The Minister for Commerce and Industry Suresh Prabhu has cleared the proposal to simplify the exemptions for start-ups under Section 56(2) (viiB) of Income Tax Act-a clause that has been a bone of contention in the start-up world, since it was introduced in 2012.
Section 56(2)(viib) of the Income Tax Act provides that the amount raised by a start-up in excess of its fair market value would be deemed as income from other sources and would be taxed at 30 per cent.
Now with the new notification, all investments made up to Rs 25 crore will be exempt from any form of scrutiny from the government. This move will encourage the angel investments in country that are crucial to catalyse the start-up ecosystem.
In another cheerleading act, the government has expanded the ambit of what constitutes a start-up. An entity shall be considered a start-up up to 10 years from its date of incorporation/registration instead of the previous period of 7 years. Similarly, an entity will be a start-up if its turnover for any of the fiscal years since it got registered/incorporated was below Rs 100 crore, in place of Rs 25 crore earlier.
However, there are certain exceptions. A start-up cannot invest in a building or land unless it is for its business or used by it for purposes of renting or held by it as stock-in-trade. It also cannot offer loans or advances, other than those where lending money is part of its business. A start-up also cannot make any capital contribution to any other entity or invest in shares, car, any vehicle or mode of transport that costs more than Rs 10 lakh.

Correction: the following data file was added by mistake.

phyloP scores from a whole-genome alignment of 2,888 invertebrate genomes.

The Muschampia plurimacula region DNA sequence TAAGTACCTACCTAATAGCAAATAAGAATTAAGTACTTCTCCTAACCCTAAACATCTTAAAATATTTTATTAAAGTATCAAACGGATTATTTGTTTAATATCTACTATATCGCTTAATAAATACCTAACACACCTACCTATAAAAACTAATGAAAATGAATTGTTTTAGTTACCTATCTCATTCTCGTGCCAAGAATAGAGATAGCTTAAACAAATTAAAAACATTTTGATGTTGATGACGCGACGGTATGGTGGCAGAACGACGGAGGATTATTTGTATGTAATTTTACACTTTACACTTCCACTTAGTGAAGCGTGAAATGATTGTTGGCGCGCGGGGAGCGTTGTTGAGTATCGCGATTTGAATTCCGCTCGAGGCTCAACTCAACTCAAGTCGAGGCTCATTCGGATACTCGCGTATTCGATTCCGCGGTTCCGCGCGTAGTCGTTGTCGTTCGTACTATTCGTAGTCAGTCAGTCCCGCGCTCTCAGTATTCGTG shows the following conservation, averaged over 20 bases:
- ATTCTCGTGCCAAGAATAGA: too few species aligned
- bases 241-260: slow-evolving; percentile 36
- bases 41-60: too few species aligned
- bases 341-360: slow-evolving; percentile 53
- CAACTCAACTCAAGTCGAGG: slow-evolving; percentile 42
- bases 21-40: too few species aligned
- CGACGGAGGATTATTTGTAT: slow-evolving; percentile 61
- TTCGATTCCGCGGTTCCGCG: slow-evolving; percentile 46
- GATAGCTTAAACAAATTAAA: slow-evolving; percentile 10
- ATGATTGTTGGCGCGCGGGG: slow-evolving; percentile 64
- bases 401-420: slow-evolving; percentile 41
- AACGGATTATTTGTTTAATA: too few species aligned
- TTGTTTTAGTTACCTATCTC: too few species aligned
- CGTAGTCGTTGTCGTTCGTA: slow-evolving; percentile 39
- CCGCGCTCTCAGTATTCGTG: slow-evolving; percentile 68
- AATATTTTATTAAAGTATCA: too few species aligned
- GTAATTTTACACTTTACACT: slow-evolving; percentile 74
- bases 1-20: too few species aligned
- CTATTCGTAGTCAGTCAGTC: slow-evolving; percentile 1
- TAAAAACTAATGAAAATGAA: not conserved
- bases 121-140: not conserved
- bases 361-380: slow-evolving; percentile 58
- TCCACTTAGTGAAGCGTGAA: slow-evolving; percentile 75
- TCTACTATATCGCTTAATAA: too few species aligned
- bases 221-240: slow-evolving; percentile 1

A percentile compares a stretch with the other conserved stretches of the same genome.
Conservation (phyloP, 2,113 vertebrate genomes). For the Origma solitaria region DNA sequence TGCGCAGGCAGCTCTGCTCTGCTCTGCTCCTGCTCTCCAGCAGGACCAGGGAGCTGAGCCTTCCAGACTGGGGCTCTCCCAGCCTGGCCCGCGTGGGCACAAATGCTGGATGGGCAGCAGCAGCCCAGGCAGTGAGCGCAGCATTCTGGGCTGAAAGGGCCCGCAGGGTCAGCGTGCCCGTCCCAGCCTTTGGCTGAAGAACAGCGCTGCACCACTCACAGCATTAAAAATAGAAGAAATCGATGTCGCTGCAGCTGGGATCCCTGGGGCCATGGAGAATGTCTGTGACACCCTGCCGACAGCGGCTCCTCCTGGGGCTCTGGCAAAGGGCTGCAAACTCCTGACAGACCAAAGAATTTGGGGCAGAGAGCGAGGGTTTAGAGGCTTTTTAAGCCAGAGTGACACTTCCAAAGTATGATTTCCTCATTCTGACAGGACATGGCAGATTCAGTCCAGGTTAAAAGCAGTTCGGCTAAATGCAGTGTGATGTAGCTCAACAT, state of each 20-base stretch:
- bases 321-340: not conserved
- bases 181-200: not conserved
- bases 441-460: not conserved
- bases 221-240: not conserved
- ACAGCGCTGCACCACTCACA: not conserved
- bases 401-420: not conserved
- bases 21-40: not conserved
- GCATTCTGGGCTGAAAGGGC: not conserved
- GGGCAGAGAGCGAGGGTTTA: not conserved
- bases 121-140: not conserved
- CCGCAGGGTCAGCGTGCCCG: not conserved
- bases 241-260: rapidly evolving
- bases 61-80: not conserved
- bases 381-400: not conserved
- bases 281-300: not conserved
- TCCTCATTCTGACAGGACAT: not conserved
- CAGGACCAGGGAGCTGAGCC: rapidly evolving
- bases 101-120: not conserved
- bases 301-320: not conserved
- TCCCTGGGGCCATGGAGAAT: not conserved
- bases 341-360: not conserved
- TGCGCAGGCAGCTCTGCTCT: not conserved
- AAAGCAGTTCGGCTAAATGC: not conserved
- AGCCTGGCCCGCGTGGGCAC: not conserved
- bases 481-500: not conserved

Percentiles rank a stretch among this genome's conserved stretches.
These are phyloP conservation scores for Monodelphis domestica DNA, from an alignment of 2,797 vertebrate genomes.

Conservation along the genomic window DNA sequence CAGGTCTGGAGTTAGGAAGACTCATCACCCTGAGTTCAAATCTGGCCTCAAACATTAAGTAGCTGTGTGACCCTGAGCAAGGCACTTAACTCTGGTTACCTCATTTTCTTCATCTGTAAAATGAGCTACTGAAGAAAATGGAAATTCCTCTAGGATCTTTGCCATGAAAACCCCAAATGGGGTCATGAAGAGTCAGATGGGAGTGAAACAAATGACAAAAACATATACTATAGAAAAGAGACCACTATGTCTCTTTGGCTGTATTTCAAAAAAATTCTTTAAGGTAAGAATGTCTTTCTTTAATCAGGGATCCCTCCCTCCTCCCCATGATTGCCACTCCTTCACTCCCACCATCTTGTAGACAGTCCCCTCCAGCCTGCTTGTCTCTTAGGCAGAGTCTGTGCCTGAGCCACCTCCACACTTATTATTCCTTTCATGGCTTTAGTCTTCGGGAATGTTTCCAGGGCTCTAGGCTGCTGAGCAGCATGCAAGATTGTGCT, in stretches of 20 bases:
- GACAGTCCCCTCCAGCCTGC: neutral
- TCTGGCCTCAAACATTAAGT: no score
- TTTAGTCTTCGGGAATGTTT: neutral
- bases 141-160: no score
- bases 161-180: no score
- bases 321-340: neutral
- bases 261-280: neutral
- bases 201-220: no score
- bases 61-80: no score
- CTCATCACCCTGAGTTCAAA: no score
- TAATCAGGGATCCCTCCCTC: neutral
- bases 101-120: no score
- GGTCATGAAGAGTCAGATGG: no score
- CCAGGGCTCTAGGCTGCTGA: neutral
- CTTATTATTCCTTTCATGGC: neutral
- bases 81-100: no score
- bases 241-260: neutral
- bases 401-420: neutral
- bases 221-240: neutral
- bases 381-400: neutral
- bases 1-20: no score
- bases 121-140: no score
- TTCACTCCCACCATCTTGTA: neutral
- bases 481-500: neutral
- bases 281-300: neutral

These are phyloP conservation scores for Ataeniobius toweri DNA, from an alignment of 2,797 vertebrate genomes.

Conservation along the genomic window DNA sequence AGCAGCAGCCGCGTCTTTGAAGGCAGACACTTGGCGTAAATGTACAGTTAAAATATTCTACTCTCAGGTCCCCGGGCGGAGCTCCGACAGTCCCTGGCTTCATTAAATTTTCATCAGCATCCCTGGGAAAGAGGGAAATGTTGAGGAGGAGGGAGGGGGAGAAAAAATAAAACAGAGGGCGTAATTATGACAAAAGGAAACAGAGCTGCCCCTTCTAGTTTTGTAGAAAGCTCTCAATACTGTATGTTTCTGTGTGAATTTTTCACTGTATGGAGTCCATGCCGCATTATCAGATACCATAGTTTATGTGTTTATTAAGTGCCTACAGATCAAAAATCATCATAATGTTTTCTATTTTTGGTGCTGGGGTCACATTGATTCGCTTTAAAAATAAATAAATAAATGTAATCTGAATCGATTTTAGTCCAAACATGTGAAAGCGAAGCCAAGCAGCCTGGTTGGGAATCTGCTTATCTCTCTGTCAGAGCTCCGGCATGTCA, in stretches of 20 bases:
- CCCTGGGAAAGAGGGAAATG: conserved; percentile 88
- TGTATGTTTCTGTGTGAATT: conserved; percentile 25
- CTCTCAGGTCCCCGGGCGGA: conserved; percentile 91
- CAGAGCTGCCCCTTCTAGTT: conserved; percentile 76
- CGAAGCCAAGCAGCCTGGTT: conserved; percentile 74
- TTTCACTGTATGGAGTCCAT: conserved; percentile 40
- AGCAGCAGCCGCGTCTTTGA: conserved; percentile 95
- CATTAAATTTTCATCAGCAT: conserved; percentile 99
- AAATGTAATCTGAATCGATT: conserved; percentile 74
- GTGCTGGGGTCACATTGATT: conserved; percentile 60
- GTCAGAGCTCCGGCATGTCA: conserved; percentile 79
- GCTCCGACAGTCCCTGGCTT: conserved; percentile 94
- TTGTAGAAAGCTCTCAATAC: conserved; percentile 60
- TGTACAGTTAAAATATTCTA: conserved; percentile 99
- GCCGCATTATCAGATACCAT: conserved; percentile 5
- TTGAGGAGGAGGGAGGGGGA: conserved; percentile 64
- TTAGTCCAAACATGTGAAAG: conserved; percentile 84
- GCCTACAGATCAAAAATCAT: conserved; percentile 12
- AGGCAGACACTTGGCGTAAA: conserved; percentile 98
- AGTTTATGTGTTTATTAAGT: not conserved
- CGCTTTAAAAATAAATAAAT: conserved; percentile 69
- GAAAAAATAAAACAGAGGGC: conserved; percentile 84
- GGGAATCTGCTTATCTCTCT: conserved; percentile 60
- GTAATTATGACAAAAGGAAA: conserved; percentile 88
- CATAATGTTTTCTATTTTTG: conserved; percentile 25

This ensures the CBDT's concerns that start-ups will not be used for money laundering or doesn't receive investment from shell companies for tax evasion.
Saurabh Srivastava, Chairman, Indian Angel Network says that this announcement will unleash the next wave of entrepreneurship, making India the number one start-up nation in the world. He says that the current announcement is an excellent solution as it takes away two major pain points for start-ups.
Firstly, there is no case by case clearance, which was time consuming and not practical. Secondly, valuation has been removed as criteria. This was a major concern as it needed certification by merchant bankers, who had no idea about it, as valuation is an art and a science and a result of the negotiations between the company and their investors.
The Rs 25 crore threshold is wide to cover almost all angel investments as most of them are less than this number. And with listed companies now able to invest in start-ups without angel tax, this is a very comprehensive and elegant solution.
These relaxations are in line with the government's vision to promote the culture of entrepreneurship and ease of doing business in India.